Steve Benen observes that the other thing about the CNN poll referenced below is that it shows that the public has absolutely insane ideas about balancing the budget. In particular, 67 percent of voters claim to believe that “the government should balance the budget even when the country is in a recession and is at war.” Take a look at the Congressional Budget Office’s latest report on the budget situation and consider what balancing the FY 2009 budget would entail:
As a first cut, we could return spending to its FY 2008 level (approximately at the historical average, and where we under the right-wing Bush administration) by entirely eliminating Social Security. Alternatively, we could keep Social Security as is, and entirely eliminate Medicare and Medicaid. Having done that, we would still need about $800 billion in additional tax increases. That’d be a tax hike of about twenty times the annual impact of the tax increases included in the health reform bill.
You could get this, maybe, by imposing a 10 percent Value Added Tax. But anyone who thinks that balancing the budget via a 10 percent VAT and the elimination of Social Security payments would be a popular agenda is certifiably insane. But there’s no other permutation of budget balancing that makes any more sense. For example, suppose you wanted to balance the budget entirely on the spending side. Well, the total 2009 deficit is $1.587 trillion. If we entirely eliminated discretionary spending—no electricity in the White House, no military, no FBI, no national parks, no nothing—we’d still have a $346 billion deficit.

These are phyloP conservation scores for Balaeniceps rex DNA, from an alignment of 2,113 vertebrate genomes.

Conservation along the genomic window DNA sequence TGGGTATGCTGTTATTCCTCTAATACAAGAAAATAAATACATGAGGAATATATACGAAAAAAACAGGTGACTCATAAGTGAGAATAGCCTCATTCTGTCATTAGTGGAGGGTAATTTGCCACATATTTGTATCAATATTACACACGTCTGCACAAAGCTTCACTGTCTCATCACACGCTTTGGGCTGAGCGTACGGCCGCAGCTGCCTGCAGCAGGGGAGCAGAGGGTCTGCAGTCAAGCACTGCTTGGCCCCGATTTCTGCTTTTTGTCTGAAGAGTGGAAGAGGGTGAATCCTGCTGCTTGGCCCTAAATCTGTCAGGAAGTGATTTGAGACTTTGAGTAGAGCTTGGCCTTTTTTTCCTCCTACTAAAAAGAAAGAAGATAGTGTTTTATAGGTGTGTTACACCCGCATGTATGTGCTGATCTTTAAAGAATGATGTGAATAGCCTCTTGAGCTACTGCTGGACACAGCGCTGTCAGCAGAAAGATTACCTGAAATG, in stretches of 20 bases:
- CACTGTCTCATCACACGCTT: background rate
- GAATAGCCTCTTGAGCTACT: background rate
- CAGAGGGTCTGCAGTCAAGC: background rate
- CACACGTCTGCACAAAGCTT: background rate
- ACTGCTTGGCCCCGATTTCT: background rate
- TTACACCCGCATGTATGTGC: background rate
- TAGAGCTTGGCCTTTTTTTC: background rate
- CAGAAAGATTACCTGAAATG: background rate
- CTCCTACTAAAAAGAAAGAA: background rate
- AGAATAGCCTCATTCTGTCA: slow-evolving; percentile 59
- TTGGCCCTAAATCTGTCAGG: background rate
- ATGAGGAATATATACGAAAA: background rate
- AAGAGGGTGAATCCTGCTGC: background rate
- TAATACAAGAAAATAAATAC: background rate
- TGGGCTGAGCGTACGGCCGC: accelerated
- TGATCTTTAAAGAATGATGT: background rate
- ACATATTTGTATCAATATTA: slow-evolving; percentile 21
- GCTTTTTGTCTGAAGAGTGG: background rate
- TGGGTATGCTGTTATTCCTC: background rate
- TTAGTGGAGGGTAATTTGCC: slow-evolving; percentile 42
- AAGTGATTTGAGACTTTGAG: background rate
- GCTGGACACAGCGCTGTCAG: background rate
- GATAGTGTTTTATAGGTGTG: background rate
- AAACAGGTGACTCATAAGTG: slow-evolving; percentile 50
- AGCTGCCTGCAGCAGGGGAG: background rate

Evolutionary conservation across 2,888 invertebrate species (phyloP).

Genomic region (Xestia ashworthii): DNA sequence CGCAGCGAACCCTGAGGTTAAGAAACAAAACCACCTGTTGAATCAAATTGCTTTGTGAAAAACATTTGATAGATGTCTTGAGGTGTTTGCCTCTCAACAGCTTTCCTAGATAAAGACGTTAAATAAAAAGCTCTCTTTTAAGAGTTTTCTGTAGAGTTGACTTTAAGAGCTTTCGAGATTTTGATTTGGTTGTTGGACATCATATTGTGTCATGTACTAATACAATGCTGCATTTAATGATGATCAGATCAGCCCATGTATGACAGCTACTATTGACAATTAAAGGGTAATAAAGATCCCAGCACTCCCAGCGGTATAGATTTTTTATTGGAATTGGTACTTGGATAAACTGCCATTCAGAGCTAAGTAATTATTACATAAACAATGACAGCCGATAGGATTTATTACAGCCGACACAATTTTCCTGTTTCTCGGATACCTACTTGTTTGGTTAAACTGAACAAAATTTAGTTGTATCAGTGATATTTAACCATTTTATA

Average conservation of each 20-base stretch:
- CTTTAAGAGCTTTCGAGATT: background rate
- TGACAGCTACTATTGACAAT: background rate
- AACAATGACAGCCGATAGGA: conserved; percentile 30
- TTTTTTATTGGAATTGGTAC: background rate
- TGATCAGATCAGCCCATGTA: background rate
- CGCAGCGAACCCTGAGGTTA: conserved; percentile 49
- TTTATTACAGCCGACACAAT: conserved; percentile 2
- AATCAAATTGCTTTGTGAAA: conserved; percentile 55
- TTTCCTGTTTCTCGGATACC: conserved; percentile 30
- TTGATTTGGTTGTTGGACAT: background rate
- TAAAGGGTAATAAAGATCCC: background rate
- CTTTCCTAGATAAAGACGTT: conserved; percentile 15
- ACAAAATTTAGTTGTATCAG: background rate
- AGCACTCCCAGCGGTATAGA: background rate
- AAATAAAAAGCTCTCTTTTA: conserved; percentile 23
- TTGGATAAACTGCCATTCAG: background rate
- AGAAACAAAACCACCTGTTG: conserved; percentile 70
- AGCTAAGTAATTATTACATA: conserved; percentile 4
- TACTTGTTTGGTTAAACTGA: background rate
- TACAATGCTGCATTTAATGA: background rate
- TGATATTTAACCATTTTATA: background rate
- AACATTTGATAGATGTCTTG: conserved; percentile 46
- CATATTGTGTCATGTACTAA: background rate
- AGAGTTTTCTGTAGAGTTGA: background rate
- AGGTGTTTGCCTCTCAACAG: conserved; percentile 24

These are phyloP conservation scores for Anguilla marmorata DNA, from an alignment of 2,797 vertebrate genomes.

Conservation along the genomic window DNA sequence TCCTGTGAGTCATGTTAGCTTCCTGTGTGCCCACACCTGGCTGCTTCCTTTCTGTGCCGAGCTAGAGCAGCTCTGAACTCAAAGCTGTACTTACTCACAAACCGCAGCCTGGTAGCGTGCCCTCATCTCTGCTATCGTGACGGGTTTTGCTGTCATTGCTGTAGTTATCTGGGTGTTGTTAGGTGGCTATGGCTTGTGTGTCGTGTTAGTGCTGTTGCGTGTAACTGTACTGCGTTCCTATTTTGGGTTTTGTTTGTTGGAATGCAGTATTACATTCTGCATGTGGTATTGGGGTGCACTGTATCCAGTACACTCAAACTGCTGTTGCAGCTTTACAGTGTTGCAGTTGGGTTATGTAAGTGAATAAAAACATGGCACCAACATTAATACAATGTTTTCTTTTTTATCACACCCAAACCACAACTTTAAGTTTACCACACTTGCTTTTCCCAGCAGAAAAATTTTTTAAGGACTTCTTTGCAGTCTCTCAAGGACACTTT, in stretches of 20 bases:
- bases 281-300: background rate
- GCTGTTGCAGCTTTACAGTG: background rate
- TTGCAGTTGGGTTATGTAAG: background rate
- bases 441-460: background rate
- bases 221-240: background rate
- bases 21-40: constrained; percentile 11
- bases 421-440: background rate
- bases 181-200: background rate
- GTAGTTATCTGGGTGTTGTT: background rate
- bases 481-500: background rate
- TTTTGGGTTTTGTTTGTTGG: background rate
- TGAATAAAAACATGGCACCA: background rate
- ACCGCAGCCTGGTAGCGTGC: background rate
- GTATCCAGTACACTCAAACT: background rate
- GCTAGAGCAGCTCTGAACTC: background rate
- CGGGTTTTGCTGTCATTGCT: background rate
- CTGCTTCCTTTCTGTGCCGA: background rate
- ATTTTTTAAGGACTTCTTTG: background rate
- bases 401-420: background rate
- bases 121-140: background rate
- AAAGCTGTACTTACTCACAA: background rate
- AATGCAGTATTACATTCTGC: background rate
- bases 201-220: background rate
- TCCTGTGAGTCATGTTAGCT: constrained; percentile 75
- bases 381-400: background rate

People think they think they want a balanced budget even in a severe recession, but that’s because they obviously have no idea what balancing the FY 2009 budget would entail.